An average human mouth has enough room to accommodate around 28 teeth, yet most people are born with 32 permanent teeth. The odd men out, so to speak, are the sizable third molars, otherwise known as the wisdom teeth because they are the last to erupt, doing so at “the age of wisdom.”

The wisdom teeth face a significant risk of becoming impacted because the human jaw is too small to contain them.

When the wisdom teeth become impacted, a host of problems can occur. Impacted wisdom teeth are more likely to develop cysts or abscesses, and it’s harder to keep the rear of the mouth clean, especially if the wisdom teeth are partially erupted. This can lead to infection. Neighboring teeth can be damaged as the wisdom teeth continue to try to push through the gums, and that process may also knock the other teeth out of alignment, undoing years of orthodontic work.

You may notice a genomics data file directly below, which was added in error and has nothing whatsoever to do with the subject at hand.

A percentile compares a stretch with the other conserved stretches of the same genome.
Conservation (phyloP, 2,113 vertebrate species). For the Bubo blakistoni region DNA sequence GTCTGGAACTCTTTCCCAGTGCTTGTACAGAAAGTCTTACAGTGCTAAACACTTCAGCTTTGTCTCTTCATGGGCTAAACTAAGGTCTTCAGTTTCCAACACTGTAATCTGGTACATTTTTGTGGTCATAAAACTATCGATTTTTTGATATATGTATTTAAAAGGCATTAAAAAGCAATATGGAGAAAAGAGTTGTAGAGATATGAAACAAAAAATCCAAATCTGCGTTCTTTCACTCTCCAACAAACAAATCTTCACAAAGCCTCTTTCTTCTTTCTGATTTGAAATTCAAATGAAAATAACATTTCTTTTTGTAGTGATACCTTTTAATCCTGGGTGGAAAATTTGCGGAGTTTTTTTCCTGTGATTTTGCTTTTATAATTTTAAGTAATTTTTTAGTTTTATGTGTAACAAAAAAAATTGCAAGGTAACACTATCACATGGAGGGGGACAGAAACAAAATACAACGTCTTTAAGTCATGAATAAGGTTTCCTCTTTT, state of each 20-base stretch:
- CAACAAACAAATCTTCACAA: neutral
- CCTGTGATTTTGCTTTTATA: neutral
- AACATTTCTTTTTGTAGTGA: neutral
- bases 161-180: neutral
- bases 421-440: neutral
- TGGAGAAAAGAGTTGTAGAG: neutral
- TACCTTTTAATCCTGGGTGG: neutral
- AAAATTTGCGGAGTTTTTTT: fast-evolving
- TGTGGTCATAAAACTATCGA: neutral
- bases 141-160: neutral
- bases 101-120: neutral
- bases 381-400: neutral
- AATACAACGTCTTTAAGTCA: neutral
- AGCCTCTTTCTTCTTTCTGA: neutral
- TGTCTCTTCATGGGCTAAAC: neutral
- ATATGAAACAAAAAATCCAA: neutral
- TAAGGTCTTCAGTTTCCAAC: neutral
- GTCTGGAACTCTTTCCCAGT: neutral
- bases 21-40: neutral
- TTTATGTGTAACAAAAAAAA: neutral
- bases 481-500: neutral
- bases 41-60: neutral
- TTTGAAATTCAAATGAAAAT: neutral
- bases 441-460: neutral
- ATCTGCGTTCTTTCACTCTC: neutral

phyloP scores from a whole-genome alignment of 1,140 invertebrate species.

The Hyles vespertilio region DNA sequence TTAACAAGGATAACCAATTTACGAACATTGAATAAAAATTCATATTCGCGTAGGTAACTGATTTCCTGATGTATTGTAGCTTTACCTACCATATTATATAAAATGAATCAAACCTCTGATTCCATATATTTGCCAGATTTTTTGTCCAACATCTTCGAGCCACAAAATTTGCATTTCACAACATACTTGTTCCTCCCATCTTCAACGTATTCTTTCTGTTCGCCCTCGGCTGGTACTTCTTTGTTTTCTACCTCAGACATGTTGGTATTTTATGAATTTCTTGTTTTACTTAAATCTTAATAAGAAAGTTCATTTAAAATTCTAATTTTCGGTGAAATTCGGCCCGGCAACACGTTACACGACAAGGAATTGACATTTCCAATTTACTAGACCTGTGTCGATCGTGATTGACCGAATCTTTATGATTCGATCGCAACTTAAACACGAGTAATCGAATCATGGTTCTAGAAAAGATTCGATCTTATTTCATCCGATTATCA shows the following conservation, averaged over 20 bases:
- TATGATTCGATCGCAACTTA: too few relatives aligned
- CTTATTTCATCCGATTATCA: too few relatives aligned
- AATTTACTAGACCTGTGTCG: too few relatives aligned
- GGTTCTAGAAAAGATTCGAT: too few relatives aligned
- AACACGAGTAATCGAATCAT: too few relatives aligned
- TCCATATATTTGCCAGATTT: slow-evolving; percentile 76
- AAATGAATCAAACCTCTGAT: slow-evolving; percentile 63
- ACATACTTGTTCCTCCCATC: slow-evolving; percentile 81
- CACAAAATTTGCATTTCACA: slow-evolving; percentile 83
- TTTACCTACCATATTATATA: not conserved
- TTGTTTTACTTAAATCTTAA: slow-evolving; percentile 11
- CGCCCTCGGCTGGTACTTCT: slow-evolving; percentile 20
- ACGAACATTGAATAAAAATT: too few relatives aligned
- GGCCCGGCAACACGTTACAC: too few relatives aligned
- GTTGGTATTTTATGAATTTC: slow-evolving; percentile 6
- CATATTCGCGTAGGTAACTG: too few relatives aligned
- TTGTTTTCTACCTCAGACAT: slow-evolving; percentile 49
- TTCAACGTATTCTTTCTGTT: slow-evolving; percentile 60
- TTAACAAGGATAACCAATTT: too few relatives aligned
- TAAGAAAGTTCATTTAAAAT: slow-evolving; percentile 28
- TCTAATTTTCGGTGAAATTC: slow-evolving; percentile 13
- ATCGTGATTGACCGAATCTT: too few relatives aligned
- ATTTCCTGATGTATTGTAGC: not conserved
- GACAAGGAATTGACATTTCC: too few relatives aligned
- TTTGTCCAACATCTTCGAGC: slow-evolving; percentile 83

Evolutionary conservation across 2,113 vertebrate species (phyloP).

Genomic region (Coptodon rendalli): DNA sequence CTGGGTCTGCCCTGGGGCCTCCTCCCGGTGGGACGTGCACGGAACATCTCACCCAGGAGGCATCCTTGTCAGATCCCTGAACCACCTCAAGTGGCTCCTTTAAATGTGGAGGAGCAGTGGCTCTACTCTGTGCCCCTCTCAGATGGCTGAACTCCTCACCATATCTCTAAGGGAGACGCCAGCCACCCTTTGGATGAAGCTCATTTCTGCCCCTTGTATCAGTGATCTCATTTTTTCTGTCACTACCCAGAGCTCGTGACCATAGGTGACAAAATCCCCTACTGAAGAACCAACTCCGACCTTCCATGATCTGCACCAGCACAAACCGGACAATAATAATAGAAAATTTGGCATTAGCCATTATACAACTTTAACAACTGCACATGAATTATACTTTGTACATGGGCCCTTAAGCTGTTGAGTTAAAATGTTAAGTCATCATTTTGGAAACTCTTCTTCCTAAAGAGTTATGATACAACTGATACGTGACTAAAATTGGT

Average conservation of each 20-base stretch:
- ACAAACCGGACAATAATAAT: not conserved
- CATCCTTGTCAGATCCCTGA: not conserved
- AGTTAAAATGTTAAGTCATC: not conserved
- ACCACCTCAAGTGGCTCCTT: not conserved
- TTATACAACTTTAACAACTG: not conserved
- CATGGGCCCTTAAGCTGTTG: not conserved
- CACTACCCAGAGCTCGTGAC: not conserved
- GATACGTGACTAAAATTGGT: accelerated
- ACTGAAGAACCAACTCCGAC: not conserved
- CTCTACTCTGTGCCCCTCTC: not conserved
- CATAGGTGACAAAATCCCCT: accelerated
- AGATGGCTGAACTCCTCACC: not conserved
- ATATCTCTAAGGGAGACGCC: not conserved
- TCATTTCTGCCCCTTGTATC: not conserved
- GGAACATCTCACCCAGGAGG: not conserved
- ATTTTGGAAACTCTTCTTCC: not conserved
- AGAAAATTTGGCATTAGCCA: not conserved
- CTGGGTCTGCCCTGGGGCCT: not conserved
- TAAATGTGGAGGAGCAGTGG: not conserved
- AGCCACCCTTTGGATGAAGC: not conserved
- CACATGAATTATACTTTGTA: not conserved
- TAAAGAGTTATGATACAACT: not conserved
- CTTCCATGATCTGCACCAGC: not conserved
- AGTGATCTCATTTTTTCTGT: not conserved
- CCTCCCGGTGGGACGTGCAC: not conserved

Although the wisdom teeth were essential to ancient human ancestors, who had to subsist on a much rougher diet and often lost other teeth, these teeth are no longer as vital to modern humans.

Wisdom teeth extraction is a routine oral surgery procedure and can be completed in just a few hours using local anesthesia, in most cases.

Some patients’ wisdom teeth may erupt into the proper positions with no difficulty, but those cases are quite rare. Most people prefer to have their wisdom teeth removed as a precaution, before those teeth can cause any trouble.

Before you have your wisdom teeth extracted, our oral surgeon will examine the mouth and take x-rays to locate the teeth and determine whether they are impacted.

Wisdom teeth extraction is a routine oral surgery procedure, and it is generally performed in our office. Patients may opt for only local anesthesia during the procedure, although many prefer to be sedated. The oral surgeon can thoroughly educate you on your options for anesthesia.

The oral surgeon will complete the extraction procedure in just a few hours for most patients, except those with more complex cases. We recommend that patients have the wisdom teeth removed before age 25. The roots are easier to dislodge in younger patients, who also recover more quickly.

If you have any questions about wisdom teeth extraction or want to discuss the pros and cons of the procedure, call our office to schedule a consultation with one of our oral surgeons.